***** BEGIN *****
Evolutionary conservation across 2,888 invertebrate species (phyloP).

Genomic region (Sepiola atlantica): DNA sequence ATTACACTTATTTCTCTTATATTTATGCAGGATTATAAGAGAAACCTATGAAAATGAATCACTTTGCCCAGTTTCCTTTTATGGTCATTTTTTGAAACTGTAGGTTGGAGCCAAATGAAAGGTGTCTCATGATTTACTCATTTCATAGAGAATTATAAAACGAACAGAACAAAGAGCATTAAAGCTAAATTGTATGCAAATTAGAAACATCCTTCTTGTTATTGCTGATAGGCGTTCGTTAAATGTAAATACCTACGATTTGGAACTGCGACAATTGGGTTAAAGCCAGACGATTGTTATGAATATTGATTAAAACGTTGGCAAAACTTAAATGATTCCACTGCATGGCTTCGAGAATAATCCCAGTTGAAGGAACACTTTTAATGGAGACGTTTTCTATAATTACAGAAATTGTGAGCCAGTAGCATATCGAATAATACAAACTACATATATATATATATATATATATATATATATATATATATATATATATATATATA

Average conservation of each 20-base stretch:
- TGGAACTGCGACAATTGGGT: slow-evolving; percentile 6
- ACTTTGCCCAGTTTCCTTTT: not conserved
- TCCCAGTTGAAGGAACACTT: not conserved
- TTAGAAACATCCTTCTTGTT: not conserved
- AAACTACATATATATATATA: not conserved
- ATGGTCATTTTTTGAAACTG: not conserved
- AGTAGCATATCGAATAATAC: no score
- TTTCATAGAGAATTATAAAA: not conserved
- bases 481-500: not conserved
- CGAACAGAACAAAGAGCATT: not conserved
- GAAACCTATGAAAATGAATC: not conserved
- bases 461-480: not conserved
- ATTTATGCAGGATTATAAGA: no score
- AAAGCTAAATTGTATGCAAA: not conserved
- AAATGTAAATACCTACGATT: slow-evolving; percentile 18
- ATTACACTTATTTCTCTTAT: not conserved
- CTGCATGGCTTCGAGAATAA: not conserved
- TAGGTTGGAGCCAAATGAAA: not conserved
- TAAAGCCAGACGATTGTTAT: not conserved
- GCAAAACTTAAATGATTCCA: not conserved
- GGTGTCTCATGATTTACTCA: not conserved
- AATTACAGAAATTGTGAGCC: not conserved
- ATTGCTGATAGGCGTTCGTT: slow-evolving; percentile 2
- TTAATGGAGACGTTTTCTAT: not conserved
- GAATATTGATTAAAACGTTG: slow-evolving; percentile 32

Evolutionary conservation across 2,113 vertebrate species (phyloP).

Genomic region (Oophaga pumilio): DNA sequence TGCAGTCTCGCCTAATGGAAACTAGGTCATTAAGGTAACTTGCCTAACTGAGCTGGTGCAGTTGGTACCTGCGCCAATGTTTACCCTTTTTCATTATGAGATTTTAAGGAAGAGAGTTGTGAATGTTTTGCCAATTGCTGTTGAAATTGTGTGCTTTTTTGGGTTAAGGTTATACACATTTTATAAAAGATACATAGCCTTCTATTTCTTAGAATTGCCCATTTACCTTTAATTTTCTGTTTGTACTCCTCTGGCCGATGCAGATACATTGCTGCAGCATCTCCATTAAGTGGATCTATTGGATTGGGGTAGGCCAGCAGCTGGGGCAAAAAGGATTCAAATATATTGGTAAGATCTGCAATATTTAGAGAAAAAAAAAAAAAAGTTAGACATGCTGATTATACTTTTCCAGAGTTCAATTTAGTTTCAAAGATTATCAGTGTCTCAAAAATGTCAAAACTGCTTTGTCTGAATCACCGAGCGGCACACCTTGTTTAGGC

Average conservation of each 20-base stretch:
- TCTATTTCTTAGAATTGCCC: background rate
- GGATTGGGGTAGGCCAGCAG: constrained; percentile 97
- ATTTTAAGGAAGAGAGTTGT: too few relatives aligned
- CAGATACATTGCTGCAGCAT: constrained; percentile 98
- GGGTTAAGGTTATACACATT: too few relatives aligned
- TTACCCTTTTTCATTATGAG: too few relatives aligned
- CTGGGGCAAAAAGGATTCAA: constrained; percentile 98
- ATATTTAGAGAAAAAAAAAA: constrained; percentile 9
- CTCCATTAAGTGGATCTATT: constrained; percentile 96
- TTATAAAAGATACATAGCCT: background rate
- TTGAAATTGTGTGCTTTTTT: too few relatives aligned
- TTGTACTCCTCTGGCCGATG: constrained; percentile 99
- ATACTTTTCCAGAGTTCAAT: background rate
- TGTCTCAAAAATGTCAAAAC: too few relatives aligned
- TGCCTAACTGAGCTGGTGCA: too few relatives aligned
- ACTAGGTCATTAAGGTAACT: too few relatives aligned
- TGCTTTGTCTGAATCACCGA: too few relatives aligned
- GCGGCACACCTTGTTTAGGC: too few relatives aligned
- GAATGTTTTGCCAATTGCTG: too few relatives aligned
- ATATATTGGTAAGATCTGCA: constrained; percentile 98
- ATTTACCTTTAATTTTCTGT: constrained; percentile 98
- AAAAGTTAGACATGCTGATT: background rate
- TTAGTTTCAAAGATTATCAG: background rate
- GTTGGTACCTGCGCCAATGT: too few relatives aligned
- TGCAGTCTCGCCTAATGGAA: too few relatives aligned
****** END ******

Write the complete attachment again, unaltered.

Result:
Evolutionary conservation across 2,888 invertebrate species (phyloP).

Genomic region (Sepiola atlantica): DNA sequence ATTACACTTATTTCTCTTATATTTATGCAGGATTATAAGAGAAACCTATGAAAATGAATCACTTTGCCCAGTTTCCTTTTATGGTCATTTTTTGAAACTGTAGGTTGGAGCCAAATGAAAGGTGTCTCATGATTTACTCATTTCATAGAGAATTATAAAACGAACAGAACAAAGAGCATTAAAGCTAAATTGTATGCAAATTAGAAACATCCTTCTTGTTATTGCTGATAGGCGTTCGTTAAATGTAAATACCTACGATTTGGAACTGCGACAATTGGGTTAAAGCCAGACGATTGTTATGAATATTGATTAAAACGTTGGCAAAACTTAAATGATTCCACTGCATGGCTTCGAGAATAATCCCAGTTGAAGGAACACTTTTAATGGAGACGTTTTCTATAATTACAGAAATTGTGAGCCAGTAGCATATCGAATAATACAAACTACATATATATATATATATATATATATATATATATATATATATATATATATATATA

Average conservation of each 20-base stretch:
- TGGAACTGCGACAATTGGGT: slow-evolving; percentile 6
- ACTTTGCCCAGTTTCCTTTT: not conserved
- TCCCAGTTGAAGGAACACTT: not conserved
- TTAGAAACATCCTTCTTGTT: not conserved
- AAACTACATATATATATATA: not conserved
- ATGGTCATTTTTTGAAACTG: not conserved
- AGTAGCATATCGAATAATAC: no score
- TTTCATAGAGAATTATAAAA: not conserved
- bases 481-500: not conserved
- CGAACAGAACAAAGAGCATT: not conserved
- GAAACCTATGAAAATGAATC: not conserved
- bases 461-480: not conserved
- ATTTATGCAGGATTATAAGA: no score
- AAAGCTAAATTGTATGCAAA: not conserved
- AAATGTAAATACCTACGATT: slow-evolving; percentile 18
- ATTACACTTATTTCTCTTAT: not conserved
- CTGCATGGCTTCGAGAATAA: not conserved
- TAGGTTGGAGCCAAATGAAA: not conserved
- TAAAGCCAGACGATTGTTAT: not conserved
- GCAAAACTTAAATGATTCCA: not conserved
- GGTGTCTCATGATTTACTCA: not conserved
- AATTACAGAAATTGTGAGCC: not conserved
- ATTGCTGATAGGCGTTCGTT: slow-evolving; percentile 2
- TTAATGGAGACGTTTTCTAT: not conserved
- GAATATTGATTAAAACGTTG: slow-evolving; percentile 32

Evolutionary conservation across 2,113 vertebrate species (phyloP).

Genomic region (Oophaga pumilio): DNA sequence TGCAGTCTCGCCTAATGGAAACTAGGTCATTAAGGTAACTTGCCTAACTGAGCTGGTGCAGTTGGTACCTGCGCCAATGTTTACCCTTTTTCATTATGAGATTTTAAGGAAGAGAGTTGTGAATGTTTTGCCAATTGCTGTTGAAATTGTGTGCTTTTTTGGGTTAAGGTTATACACATTTTATAAAAGATACATAGCCTTCTATTTCTTAGAATTGCCCATTTACCTTTAATTTTCTGTTTGTACTCCTCTGGCCGATGCAGATACATTGCTGCAGCATCTCCATTAAGTGGATCTATTGGATTGGGGTAGGCCAGCAGCTGGGGCAAAAAGGATTCAAATATATTGGTAAGATCTGCAATATTTAGAGAAAAAAAAAAAAAAGTTAGACATGCTGATTATACTTTTCCAGAGTTCAATTTAGTTTCAAAGATTATCAGTGTCTCAAAAATGTCAAAACTGCTTTGTCTGAATCACCGAGCGGCACACCTTGTTTAGGC

Average conservation of each 20-base stretch:
- TCTATTTCTTAGAATTGCCC: background rate
- GGATTGGGGTAGGCCAGCAG: constrained; percentile 97
- ATTTTAAGGAAGAGAGTTGT: too few relatives aligned
- CAGATACATTGCTGCAGCAT: constrained; percentile 98
- GGGTTAAGGTTATACACATT: too few relatives aligned
- TTACCCTTTTTCATTATGAG: too few relatives aligned
- CTGGGGCAAAAAGGATTCAA: constrained; percentile 98
- ATATTTAGAGAAAAAAAAAA: constrained; percentile 9
- CTCCATTAAGTGGATCTATT: constrained; percentile 96
- TTATAAAAGATACATAGCCT: background rate
- TTGAAATTGTGTGCTTTTTT: too few relatives aligned
- TTGTACTCCTCTGGCCGATG: constrained; percentile 99
- ATACTTTTCCAGAGTTCAAT: background rate
- TGTCTCAAAAATGTCAAAAC: too few relatives aligned
- TGCCTAACTGAGCTGGTGCA: too few relatives aligned
- ACTAGGTCATTAAGGTAACT: too few relatives aligned
- TGCTTTGTCTGAATCACCGA: too few relatives aligned
- GCGGCACACCTTGTTTAGGC: too few relatives aligned
- GAATGTTTTGCCAATTGCTG: too few relatives aligned
- ATATATTGGTAAGATCTGCA: constrained; percentile 98
- ATTTACCTTTAATTTTCTGT: constrained; percentile 98
- AAAAGTTAGACATGCTGATT: background rate
- TTAGTTTCAAAGATTATCAG: background rate
- GTTGGTACCTGCGCCAATGT: too few relatives aligned
- TGCAGTCTCGCCTAATGGAA: too few relatives aligned